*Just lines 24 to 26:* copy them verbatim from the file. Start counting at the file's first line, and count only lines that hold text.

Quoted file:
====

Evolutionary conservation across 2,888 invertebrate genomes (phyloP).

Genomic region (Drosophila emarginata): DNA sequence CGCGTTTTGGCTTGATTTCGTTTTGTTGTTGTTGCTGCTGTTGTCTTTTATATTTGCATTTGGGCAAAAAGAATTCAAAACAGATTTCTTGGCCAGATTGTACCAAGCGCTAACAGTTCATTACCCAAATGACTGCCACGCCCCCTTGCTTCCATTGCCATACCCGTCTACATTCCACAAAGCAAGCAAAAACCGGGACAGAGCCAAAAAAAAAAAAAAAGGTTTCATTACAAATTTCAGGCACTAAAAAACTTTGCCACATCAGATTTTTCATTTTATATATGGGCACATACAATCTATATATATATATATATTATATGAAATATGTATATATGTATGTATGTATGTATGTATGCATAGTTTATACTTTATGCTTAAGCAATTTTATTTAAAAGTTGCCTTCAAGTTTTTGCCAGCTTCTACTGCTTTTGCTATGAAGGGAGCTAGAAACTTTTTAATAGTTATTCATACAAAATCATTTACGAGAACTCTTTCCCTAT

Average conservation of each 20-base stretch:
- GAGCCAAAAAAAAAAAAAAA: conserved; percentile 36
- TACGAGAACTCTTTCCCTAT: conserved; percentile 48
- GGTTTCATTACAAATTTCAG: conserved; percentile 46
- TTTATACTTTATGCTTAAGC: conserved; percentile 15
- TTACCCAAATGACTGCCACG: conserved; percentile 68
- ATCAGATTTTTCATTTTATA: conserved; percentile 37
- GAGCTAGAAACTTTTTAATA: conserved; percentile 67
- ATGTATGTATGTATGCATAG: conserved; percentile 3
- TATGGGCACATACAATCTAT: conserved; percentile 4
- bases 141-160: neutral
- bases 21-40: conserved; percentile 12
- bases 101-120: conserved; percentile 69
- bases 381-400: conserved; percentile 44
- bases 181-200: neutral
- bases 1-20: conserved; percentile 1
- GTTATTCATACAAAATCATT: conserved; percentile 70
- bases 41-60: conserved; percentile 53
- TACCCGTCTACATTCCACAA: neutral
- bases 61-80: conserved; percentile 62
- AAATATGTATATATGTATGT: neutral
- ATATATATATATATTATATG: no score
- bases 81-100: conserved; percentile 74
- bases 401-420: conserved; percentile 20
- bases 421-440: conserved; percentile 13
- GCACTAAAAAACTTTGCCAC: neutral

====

- ATATATATATATATTATATG: no score
- bases 81-100: conserved; percentile 74
- bases 401-420: conserved; percentile 20